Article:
A regime of linear stability for the Einstein-scalar field system with applications to nonlinear Big Bang Formation

Abstract

We linearize the Einstein-scalar field equations, expressed relative to constant mean curvature (CMC)-transported spatial coordinates gauge, around members of the well-known family of Kasner solutions on $(0,\infty) \times \mathbb{T}^3$. The Kasner solutions model a spatially uniform scalar field evolving in a (typically) spatially anisotropic spacetime that expands towards the future and that has a “Big Bang” singularity at $\lbrace t = 0 \rbrace$. We place initial data for the linearized system along $\lbrace t = 1 \rbrace \simeq \mathbb{T}^3$ and study the linear solution’s behavior in the collapsing direction $t \downarrow 0$. Our first main result is the proof of an approximate $L^2$ monotonicity identity for the linearized solutions. Using it, we prove a linear stability result that holds when the background Kasner solution is sufficiently close to the Friedmann-Lemaître-Robertson-Walker (FLRW) solution. In particular, we show that as $t \downarrow 0$, various time-rescaled components of the linear solution converge to regular functions defined along $\lbrace t = 0 \rbrace$. In addition, we motivate the preferred direction of the approximate monotonicity by showing that the CMC-transported spatial coordinates gauge can be viewed as a limiting version of a family of parabolic gauges for the lapse variable; an approximate monotonicity identity and corresponding linear stability results also hold in the parabolic gauges, but the corresponding parabolic PDEs are locally well-posed only in the direction $t \downarrow 0$. Finally, based on the linear stability results, we outline a proof of the following result, whose complete proof will appear elsewhere: the FLRW solution is globally nonlinearly stable in the collapsing direction $t \downarrow 0$ under small perturbations of its data at $\lbrace t = 1 \rbrace$.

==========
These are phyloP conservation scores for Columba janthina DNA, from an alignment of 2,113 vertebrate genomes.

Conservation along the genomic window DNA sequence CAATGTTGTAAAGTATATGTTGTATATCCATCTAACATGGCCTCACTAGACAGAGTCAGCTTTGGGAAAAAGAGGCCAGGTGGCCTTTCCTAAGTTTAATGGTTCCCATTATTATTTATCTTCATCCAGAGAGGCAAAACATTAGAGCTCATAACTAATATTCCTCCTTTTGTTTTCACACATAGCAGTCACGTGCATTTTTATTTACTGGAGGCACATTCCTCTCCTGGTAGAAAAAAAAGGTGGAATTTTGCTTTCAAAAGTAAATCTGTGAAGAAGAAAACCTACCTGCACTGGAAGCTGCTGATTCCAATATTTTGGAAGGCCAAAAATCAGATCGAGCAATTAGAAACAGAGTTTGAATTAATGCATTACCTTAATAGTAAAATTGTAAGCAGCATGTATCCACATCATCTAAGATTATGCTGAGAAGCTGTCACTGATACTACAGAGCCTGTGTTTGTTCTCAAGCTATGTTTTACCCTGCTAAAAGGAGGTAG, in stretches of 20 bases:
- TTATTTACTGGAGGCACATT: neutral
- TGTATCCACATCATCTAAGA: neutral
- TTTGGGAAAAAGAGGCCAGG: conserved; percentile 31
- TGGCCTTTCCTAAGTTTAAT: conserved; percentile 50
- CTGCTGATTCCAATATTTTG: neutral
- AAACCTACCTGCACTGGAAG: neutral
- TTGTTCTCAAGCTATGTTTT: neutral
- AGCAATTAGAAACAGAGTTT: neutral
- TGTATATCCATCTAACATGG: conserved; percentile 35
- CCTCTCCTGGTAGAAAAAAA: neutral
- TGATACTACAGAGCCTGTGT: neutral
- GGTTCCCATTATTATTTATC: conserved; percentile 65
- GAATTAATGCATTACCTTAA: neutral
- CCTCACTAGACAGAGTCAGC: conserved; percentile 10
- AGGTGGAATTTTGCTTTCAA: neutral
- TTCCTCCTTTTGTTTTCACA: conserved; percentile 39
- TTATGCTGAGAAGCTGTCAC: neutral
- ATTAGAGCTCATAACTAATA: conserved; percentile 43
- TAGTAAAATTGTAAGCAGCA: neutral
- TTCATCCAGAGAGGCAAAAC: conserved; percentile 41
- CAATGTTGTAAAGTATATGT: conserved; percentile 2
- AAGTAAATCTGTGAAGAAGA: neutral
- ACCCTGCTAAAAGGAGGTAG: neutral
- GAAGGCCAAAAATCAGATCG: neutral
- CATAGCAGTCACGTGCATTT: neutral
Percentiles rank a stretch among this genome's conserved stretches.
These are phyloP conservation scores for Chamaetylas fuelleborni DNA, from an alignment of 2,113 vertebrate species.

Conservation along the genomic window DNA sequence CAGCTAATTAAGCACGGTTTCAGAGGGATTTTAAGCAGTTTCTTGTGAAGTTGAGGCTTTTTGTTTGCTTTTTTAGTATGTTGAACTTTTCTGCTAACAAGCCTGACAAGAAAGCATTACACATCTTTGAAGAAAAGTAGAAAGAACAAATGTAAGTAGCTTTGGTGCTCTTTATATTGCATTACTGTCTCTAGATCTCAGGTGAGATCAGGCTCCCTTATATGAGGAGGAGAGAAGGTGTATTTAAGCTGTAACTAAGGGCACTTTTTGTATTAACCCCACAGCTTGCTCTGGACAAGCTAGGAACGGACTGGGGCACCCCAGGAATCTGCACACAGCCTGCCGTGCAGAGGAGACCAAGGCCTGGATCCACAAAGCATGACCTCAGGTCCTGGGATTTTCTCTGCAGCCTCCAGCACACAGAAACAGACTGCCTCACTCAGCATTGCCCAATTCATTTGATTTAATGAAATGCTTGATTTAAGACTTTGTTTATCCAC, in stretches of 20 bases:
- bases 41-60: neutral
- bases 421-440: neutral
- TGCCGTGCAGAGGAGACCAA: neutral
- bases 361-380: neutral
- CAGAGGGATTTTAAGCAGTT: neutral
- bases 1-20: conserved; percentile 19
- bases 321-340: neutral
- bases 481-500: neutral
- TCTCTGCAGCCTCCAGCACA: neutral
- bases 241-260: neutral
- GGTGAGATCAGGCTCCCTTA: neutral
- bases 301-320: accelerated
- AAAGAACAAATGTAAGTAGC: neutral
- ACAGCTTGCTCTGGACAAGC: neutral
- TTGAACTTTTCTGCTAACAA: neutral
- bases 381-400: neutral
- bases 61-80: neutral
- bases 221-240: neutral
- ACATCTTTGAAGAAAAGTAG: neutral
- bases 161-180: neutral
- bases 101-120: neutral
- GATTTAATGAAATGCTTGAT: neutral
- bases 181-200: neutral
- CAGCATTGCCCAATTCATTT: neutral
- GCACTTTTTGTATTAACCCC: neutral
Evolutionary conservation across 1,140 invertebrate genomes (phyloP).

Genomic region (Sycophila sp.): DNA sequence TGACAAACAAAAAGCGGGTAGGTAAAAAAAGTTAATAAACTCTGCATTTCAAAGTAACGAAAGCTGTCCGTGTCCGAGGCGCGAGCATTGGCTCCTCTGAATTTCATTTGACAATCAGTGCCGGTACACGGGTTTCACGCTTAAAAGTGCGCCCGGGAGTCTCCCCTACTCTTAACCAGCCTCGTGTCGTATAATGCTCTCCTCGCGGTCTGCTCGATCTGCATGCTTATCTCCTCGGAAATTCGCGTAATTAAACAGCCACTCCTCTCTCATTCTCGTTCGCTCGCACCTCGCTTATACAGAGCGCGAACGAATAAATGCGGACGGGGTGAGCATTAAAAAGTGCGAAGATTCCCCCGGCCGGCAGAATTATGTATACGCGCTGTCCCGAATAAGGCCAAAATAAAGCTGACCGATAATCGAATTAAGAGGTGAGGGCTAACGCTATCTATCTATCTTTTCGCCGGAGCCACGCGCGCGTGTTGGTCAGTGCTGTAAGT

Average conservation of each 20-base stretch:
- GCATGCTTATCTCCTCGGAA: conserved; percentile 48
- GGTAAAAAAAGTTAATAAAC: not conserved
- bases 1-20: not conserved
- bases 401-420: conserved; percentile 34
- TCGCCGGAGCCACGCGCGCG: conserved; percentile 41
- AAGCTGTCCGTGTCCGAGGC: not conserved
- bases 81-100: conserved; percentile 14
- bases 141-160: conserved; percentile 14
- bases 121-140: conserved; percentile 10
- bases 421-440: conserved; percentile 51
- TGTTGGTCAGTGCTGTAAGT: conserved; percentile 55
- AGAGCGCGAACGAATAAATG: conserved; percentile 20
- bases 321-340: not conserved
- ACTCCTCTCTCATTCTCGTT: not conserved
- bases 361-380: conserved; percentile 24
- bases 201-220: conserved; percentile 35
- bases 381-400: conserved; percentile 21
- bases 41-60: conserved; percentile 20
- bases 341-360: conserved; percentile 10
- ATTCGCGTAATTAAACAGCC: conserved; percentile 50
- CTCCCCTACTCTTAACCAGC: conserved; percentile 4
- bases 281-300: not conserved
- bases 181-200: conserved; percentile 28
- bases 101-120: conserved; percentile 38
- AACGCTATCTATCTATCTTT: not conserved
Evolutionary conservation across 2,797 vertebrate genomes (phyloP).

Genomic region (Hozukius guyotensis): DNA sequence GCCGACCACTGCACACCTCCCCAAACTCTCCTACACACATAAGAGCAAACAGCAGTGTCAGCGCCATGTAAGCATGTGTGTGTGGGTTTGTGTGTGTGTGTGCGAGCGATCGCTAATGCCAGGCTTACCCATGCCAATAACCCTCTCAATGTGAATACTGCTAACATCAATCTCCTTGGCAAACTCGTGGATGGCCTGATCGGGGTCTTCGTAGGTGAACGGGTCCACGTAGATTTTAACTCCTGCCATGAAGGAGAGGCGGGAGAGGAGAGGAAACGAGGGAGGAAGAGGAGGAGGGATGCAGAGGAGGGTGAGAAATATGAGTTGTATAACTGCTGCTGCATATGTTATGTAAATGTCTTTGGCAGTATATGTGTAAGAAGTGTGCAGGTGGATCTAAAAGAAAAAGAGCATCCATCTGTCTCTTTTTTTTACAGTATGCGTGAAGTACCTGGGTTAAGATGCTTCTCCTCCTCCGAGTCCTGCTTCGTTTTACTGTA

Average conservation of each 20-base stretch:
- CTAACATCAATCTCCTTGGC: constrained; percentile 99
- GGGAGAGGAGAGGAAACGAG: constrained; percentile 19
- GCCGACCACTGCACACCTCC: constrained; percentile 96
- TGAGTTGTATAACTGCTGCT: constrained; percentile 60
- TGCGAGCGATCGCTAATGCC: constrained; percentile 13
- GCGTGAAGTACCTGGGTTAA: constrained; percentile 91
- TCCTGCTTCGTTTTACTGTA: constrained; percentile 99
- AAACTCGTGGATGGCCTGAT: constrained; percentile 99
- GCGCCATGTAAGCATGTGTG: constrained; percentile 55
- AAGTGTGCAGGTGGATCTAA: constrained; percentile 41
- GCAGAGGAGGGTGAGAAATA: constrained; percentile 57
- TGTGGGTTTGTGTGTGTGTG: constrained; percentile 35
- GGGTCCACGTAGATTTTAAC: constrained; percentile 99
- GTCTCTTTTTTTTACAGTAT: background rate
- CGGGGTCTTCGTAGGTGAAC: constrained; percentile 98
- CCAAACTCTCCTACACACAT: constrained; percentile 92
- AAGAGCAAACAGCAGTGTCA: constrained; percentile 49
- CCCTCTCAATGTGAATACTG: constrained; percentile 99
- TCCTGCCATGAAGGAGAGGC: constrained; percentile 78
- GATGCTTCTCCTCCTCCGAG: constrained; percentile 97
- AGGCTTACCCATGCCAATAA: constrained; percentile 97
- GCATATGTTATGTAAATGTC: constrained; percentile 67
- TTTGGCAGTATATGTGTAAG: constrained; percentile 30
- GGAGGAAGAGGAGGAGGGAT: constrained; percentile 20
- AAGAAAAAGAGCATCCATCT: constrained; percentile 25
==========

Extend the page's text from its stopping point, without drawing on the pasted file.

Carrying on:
Authors

Igor Rodnianski

Department of Mathematics, Princeton Univerrsity, Princeton, NJ

Jared Speck

Department of Mathematics, Massachusetts Institute of Technology, Cambridge, MA